Oral communication is used a lot more than written communication in Greg’s position. Between him and the managers they call each other a lot because it’s more impactful, there’s more emphasis behind what he’s saying and it’s easier to interpret. Using too much written communication in a District Manager position can sometimes make the information seem diluted. There are a bunch of different stores with different employees so it’s hard to direct a written message with concise information for everybody.
Questions seeking Advice for you
Some final questions I had for Greg were regarding someone like me getting further into the company and climbing the ladder. I asked about if I performed well where I could expect to be in the near future, how the company ladder looks, and what kinds of qualifications he would be looking for in hiring a Store Manager or Assistant Store Manager. Greg gave me some good advice which I can relate to sports. Basically, keep working hard and wait for your number to be called so you can show your skills. At GameStop, and probably other retailers too, it’s about availability of positions. There isn’t really a time frame for getting promoted, it’s more making sure you can do your job well and if a position opens up, stepping up to the plate and showing you can handle it. Patience pays off in this aspect because you can show how dedicated you are to the job and working hard for the company. In that sense, Greg also stated that some other qualifications he would look for in a resume would be experience. Someone who has that manager experience, ability to give coaching, who is accountable. To me that boils down to someone who is dependable, motivated, and personable with their employees. It was good information about how to move up in the company.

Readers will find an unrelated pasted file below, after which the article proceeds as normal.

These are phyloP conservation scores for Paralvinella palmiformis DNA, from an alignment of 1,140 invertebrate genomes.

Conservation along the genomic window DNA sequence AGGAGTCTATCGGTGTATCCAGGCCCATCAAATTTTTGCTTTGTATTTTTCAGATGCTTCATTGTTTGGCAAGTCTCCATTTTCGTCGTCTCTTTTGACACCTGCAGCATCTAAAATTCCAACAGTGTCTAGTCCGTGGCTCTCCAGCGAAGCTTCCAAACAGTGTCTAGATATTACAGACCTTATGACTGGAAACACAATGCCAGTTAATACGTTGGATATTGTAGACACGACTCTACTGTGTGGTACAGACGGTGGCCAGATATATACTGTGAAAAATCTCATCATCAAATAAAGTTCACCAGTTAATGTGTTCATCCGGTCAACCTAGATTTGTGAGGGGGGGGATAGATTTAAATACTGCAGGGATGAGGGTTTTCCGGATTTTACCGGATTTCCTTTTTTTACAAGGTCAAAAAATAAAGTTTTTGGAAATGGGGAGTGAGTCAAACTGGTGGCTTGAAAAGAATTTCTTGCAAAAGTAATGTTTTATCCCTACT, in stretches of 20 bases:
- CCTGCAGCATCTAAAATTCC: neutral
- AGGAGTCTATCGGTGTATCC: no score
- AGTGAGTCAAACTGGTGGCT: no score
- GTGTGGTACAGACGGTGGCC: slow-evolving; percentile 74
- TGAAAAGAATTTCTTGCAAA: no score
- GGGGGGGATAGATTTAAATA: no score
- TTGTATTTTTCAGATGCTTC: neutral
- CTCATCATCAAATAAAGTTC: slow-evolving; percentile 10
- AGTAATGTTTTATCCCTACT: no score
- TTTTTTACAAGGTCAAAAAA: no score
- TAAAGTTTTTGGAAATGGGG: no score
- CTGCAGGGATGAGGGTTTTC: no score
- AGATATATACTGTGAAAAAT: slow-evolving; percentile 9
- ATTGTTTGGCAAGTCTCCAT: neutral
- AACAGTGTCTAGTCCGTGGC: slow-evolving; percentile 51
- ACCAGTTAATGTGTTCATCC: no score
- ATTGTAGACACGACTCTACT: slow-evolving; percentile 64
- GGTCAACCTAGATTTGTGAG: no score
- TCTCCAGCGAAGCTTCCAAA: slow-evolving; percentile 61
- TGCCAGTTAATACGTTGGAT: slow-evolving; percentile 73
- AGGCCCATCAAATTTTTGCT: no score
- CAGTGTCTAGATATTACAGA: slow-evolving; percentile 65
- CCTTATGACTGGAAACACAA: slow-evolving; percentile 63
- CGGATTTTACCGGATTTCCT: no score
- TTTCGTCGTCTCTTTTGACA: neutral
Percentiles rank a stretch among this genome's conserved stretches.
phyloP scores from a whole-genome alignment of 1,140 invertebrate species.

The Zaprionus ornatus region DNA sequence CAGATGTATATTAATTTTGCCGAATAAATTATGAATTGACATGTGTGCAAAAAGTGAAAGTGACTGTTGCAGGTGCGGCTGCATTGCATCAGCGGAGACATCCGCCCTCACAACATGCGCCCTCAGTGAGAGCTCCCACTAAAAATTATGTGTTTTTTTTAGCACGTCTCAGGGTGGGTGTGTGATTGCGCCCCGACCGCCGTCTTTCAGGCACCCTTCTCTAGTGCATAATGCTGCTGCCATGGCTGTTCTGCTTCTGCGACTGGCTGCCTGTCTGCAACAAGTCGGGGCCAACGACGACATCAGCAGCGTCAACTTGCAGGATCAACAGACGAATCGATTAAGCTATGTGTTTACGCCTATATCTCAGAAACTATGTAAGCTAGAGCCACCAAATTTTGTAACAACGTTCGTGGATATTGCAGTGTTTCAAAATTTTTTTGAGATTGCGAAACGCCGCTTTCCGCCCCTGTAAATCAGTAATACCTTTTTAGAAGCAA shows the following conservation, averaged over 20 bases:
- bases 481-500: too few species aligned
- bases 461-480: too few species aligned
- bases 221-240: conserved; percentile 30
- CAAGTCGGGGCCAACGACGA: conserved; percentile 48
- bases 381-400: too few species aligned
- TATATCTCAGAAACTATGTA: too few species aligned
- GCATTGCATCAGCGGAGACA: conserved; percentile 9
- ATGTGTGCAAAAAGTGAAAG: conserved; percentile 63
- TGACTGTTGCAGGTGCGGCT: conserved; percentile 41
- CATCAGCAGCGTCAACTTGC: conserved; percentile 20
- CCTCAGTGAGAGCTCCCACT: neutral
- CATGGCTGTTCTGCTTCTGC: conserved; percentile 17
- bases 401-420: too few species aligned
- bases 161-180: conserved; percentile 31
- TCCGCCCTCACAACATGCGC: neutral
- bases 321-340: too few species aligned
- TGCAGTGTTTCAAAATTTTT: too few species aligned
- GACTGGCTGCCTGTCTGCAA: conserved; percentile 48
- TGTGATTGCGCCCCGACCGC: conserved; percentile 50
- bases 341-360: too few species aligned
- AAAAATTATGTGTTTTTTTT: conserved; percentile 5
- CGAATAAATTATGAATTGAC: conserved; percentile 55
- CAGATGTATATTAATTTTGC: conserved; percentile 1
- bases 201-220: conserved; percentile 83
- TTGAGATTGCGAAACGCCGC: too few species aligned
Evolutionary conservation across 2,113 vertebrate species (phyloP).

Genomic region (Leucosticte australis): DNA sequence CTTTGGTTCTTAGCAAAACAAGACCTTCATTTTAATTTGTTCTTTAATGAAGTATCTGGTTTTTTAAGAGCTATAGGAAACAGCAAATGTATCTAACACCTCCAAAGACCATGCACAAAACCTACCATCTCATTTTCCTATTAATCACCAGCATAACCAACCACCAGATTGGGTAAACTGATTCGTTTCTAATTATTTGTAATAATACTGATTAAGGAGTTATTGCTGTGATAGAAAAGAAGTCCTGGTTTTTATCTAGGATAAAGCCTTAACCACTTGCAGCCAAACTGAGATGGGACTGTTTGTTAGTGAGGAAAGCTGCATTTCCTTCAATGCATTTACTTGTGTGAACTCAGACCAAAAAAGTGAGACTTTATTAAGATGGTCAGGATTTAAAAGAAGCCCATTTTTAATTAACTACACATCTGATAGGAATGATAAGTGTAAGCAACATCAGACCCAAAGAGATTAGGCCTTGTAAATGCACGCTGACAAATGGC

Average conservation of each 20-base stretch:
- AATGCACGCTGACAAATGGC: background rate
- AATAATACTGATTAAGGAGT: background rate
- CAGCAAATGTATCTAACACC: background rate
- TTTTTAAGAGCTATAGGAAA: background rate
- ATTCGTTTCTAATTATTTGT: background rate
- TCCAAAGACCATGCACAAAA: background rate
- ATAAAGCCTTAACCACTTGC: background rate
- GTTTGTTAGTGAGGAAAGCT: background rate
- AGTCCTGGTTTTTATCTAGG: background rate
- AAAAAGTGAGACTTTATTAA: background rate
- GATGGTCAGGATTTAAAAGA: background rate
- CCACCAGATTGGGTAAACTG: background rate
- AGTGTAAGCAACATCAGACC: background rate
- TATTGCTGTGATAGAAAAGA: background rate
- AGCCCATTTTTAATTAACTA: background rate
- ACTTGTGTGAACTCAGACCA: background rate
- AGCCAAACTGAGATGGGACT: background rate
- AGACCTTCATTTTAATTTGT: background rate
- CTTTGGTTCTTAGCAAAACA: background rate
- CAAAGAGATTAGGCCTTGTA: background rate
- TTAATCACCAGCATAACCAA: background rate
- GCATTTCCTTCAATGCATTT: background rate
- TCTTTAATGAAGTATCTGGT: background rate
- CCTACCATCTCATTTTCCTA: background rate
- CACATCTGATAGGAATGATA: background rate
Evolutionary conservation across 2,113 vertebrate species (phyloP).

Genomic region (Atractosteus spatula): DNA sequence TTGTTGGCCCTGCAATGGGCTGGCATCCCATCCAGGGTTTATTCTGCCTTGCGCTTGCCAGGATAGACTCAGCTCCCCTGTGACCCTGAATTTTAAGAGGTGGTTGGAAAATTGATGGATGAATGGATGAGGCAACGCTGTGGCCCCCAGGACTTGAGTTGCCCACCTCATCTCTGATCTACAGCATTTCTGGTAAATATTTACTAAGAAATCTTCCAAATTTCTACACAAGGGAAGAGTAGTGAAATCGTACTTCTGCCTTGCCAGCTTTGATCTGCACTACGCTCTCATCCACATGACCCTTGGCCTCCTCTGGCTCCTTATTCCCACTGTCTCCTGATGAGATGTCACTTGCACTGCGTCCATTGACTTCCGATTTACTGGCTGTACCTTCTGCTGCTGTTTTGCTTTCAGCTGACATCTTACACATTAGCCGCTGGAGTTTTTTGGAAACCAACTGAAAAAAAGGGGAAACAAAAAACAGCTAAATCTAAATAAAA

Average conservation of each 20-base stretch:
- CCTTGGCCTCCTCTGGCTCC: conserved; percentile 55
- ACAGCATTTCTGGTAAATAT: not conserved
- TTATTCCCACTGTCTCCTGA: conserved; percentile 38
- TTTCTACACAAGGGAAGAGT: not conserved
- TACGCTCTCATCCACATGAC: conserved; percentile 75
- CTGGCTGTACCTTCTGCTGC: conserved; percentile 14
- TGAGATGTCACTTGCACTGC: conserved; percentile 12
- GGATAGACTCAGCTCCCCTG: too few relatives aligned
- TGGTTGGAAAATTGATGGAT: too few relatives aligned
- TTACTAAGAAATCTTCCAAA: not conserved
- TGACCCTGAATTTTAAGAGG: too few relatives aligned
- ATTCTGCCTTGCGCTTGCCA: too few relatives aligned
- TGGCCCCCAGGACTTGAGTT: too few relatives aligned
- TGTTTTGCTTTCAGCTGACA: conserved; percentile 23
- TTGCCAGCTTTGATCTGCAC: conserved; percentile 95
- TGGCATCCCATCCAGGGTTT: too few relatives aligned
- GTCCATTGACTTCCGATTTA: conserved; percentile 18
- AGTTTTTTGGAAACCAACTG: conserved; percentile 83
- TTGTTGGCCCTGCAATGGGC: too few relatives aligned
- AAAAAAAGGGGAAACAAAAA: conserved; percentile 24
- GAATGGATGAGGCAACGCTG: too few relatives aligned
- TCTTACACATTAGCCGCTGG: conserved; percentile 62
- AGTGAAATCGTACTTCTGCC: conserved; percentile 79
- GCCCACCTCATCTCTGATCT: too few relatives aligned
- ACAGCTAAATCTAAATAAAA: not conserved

Conclusion and Final Thoughts
There was a lot for me to take away from my interview with Greg. I have a better understanding about what it takes to be a Store Manager or District Manager and what rewards come with that. I also know more about what a District Managers job consists of and how they manage so many different people. I learned that the retail industry isn’t that different at any place you go, there are similarities such as selling products and add ons. It was also fun to learn that Greg started out at a sales associate like I did at GameStop. Sometimes you can’t imagine these people ever being anything lower than a manager, but of course everyone starts somewhere. Moving forward I’ll know what I have to improve on to move ahead in the company and what kind of challenges I can expect from a bigger role. I’m glad I took the opportunity to have this experience and got to know my district manager better!